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How is rural health care impacted when more doctors go to work directly for hospital systems?

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The rate of physicians going to work directly for hospital systems has doubled in the last 10 years, and a researcher wants to know how this affects the delivery of health care, its quality and cost, especially in rural areas.

Brady Post, Northeastern associate professor, health economist and health services researcher in Bouvé College of Health Sciences, has received a five-year career development award from the Agency for Healthcare Research and Quality to study the effects of hospital-physician integration, when physicians become part of a hospital system, on quality and equity of care for rural residents. “American health care has shifted decisively toward integrated provider systems,” Post says. “It merits urgent scrutiny.”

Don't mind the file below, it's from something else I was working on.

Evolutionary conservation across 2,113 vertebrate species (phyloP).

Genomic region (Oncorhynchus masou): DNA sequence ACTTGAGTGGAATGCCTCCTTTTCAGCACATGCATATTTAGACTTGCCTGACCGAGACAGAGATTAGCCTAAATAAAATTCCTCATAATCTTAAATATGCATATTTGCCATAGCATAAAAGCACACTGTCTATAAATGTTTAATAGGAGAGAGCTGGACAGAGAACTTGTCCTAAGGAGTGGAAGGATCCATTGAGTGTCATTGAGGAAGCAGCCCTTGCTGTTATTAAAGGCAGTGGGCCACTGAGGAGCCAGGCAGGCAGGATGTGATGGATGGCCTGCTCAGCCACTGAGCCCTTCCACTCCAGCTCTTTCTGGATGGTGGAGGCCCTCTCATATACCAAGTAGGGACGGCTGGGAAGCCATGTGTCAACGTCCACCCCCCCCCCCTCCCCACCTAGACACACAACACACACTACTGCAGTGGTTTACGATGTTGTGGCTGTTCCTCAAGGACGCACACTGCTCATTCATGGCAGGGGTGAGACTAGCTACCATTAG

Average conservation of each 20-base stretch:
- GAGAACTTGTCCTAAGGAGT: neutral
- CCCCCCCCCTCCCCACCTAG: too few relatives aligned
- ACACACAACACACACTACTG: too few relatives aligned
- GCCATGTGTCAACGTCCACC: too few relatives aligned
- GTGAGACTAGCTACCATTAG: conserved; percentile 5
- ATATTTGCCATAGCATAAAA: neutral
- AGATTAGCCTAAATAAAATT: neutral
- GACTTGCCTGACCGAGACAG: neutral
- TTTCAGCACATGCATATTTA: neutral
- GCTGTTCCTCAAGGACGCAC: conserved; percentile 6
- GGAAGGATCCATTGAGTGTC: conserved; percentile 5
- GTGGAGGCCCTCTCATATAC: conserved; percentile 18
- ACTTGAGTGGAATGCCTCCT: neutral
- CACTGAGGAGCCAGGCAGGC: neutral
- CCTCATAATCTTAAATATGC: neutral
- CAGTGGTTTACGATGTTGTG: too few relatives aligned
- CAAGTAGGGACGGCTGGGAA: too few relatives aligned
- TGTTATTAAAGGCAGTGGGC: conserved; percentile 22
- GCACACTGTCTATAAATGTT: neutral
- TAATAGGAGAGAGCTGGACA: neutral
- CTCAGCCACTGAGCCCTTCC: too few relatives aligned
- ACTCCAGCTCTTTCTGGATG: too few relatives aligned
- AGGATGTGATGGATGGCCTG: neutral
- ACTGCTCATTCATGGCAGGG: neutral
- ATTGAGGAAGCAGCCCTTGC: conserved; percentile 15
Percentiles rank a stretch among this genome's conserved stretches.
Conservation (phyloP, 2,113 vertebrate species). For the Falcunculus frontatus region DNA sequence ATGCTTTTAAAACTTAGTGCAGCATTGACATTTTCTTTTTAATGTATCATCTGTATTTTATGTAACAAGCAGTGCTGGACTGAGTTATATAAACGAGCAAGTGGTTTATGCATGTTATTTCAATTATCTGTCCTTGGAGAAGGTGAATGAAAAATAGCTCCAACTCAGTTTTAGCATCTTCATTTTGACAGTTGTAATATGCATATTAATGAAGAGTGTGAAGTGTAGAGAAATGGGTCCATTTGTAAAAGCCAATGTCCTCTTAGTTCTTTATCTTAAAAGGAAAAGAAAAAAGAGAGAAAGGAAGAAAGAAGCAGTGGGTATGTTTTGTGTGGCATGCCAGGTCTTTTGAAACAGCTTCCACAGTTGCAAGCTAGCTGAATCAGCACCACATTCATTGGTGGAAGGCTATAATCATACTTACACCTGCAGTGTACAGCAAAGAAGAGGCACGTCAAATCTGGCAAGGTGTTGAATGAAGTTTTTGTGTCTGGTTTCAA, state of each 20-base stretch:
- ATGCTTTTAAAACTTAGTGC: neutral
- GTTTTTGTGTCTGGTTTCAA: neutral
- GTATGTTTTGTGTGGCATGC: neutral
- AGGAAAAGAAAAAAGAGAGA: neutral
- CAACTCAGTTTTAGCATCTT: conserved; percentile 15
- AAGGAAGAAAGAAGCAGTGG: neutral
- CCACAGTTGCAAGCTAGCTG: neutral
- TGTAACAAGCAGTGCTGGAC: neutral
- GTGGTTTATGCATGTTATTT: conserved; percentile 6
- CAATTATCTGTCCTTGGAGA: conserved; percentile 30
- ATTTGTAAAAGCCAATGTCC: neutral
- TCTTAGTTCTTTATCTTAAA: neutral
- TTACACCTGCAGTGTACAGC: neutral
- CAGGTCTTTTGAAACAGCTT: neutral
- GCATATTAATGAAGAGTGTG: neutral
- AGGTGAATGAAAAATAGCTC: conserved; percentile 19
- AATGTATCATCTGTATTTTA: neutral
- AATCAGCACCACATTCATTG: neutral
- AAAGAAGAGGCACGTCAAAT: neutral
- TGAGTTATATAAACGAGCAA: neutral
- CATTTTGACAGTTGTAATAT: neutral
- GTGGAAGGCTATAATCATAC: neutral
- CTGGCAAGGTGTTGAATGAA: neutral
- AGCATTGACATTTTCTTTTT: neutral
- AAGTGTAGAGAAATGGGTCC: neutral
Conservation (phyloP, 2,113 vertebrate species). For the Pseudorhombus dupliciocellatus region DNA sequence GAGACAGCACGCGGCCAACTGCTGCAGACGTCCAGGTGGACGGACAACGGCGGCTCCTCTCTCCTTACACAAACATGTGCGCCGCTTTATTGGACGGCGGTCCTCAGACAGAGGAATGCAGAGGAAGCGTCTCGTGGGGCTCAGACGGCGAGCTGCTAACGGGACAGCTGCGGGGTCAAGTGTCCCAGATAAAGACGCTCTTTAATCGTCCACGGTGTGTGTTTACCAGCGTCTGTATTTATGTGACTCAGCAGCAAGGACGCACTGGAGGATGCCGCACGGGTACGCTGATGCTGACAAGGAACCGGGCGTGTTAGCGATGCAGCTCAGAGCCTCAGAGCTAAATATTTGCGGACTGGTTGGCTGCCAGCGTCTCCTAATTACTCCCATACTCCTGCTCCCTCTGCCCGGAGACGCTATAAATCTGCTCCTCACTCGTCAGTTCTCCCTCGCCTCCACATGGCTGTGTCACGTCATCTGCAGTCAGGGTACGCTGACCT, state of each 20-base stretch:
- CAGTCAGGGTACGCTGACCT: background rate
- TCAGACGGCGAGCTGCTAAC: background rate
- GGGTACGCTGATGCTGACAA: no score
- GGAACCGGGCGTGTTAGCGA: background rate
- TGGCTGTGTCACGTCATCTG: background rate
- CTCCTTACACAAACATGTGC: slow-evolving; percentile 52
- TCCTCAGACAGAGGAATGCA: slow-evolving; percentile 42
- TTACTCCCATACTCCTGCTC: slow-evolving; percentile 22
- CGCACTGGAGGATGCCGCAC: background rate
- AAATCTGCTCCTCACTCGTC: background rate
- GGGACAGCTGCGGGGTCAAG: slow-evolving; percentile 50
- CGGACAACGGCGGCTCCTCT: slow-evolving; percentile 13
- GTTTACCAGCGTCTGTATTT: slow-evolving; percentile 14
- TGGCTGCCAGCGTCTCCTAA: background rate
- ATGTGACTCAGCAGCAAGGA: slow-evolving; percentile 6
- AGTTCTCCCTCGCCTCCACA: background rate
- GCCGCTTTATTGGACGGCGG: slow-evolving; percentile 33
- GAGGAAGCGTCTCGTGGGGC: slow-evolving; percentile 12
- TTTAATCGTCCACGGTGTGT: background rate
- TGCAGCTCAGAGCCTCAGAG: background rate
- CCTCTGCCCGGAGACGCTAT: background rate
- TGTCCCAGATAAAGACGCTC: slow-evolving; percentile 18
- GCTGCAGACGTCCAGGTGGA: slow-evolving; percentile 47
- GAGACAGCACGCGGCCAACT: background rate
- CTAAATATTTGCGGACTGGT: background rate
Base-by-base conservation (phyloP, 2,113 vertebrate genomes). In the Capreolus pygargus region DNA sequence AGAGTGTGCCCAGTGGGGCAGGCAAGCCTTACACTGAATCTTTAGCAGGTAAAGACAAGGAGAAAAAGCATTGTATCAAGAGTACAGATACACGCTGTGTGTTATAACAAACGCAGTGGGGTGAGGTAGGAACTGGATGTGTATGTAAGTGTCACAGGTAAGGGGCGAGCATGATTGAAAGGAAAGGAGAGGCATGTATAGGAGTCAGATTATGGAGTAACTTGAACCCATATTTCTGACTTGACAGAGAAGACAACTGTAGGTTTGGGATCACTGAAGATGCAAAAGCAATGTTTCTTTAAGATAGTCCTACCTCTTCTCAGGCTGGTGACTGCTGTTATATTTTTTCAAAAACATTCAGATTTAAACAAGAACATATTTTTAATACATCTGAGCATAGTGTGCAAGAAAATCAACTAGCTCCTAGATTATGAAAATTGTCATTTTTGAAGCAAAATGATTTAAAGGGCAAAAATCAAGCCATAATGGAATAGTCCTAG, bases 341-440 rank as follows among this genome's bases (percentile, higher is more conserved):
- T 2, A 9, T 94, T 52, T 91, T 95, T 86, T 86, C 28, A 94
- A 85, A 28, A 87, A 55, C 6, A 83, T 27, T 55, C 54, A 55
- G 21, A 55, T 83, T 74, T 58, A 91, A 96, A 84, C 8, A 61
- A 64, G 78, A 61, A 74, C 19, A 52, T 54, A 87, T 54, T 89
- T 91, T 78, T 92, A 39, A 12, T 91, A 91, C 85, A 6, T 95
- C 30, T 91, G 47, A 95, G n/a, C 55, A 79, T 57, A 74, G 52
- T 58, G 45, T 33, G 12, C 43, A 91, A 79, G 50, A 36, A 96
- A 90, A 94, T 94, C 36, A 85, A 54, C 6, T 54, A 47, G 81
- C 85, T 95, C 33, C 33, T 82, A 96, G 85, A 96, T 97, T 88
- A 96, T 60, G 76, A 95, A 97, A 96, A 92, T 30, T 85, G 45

Hospital-physician integration occurs when hospitals buy out private physician practices or when hospitals directly employ more primary care doctors and medical specialists such as cardiologists. The rates of integration, Post says, have nearly doubled in the span of a decade, and it will remain the dominant way for provider reorganization in the foreseeable future.

Continue reading at Northeastern Global News.

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